Davis Bacon and Prevailing Wages
Protecting Paychecks, Defending Taxpayers and Creating Build America Jobs
Federal Davis-Bacon law sets a wage floor for federal construction projects that prevents government spending from undermining local wages and living standards. Thirty-two states also have “Little Davis Bacon Acts” or state prevailing wage laws that apply to state-funded construction projects.
Prevailing wage laws ensure that all contractors bidding on public construction projects will pay family-supporting wages and that these projects will be built to the highest standards by skilled, safe, well-trained construction craftspeople. The projects built under the Davis-Bacon Act have stood the test of time while enabling generations of craftspeople to build better, stronger lives for themselves and their families.
Corporate interests and their advocates claim that Davis-Bacon increases taxpayer costs, but numerous studies have shown it does not. Employers who oppose prevailing wage do so because they want to cut workers’ paychecks and pocket the pay-cuts as profits.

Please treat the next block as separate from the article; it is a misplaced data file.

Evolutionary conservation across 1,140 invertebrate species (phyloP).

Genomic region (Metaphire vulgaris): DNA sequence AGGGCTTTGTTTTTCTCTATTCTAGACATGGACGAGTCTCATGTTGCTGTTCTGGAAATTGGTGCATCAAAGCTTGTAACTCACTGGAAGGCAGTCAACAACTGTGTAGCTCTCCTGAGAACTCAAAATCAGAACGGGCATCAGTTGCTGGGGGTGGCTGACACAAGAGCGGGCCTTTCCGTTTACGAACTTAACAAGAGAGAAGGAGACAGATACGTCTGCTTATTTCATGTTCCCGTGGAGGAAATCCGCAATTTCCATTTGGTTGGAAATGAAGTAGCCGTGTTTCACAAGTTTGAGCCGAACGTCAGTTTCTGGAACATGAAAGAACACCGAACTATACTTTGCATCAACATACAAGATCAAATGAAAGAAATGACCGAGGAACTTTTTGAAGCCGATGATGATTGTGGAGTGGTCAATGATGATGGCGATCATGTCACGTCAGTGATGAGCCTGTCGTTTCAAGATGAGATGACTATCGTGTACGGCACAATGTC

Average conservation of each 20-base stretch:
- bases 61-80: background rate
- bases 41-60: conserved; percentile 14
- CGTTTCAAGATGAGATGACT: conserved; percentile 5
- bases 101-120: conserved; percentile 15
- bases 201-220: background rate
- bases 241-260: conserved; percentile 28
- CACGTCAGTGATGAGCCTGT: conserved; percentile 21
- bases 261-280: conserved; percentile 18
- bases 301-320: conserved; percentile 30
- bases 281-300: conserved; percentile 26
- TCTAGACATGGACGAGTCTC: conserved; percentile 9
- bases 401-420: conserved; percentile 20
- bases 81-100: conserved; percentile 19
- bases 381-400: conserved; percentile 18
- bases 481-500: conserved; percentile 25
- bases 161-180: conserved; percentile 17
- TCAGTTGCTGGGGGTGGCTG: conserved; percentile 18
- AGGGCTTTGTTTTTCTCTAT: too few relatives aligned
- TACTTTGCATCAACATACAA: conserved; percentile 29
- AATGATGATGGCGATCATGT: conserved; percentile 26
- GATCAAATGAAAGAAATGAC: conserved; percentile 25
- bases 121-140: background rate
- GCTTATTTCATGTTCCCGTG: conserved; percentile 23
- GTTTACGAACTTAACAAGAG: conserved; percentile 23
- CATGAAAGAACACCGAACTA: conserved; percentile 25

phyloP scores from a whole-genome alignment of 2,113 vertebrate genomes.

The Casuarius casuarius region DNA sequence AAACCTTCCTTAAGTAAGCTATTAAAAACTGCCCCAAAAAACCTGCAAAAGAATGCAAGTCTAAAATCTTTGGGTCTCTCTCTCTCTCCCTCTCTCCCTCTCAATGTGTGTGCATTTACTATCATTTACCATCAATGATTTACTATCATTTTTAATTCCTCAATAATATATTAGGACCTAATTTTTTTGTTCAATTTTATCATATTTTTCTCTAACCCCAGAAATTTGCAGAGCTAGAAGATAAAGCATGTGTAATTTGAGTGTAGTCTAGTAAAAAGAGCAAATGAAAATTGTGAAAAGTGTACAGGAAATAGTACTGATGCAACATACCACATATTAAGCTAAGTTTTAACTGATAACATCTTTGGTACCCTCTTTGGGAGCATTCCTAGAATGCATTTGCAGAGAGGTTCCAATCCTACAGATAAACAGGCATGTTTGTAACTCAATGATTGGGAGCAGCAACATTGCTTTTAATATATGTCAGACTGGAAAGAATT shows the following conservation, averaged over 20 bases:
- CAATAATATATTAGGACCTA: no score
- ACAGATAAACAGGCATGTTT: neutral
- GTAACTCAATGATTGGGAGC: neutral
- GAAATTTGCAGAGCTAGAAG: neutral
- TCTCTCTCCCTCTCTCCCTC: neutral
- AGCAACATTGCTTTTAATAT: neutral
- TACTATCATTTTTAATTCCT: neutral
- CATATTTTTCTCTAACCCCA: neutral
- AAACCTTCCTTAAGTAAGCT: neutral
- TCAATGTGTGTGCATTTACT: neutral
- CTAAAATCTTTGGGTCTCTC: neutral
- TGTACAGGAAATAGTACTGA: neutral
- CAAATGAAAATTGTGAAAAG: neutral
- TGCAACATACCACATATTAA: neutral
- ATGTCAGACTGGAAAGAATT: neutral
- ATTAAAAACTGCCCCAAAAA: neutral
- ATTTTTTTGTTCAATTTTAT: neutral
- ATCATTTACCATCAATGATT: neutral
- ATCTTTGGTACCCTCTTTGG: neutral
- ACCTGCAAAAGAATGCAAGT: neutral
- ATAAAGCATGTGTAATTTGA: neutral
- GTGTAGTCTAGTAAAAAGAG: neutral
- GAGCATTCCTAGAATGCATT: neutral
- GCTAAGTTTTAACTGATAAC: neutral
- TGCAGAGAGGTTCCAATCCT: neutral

Far from saving taxpayers money, repealing the Davis-Bacon Act and state prevailing wage laws lowers the quality of projects, leading to costly delays, repairs, and even re-dos down the line, leaving taxpayers holding the bag. Lowering these wages also dries up local and state tax revenue, creating a race to the bottom that benefits no one.
Davis Bacon Prevailing Wage Surveys
The U.S. Department of Labor (DOL) is responsible for conducting wage surveys and determining the local prevailing wages. DOL collects project wage data and then determines the prevailing rates for each construction classification in each county and publishes the rates at www.wdol.gov. LIUNA participates in wage surveys to protect the livelihood of LIUNA members. Find out more in LIUNA’s Field Guide to Davis-Bacon Prevailing Wage Surveys or check the prevailing wage determinations for your area.
U.S. Congress and Davis Bacon
Anti-worker groups like the Associated Builders and Contractors and other corporate interests have been pushing a radical agenda in Congress to remove federal Davis Bacon protections and block the use of project labor agreements (PLAs) on federal construction projects. Lawmakers voted on nearly a dozen bills in the previous Congress that threatened Davis Bacon and PLAs and one vote has been held in the current Congress – but more are expected.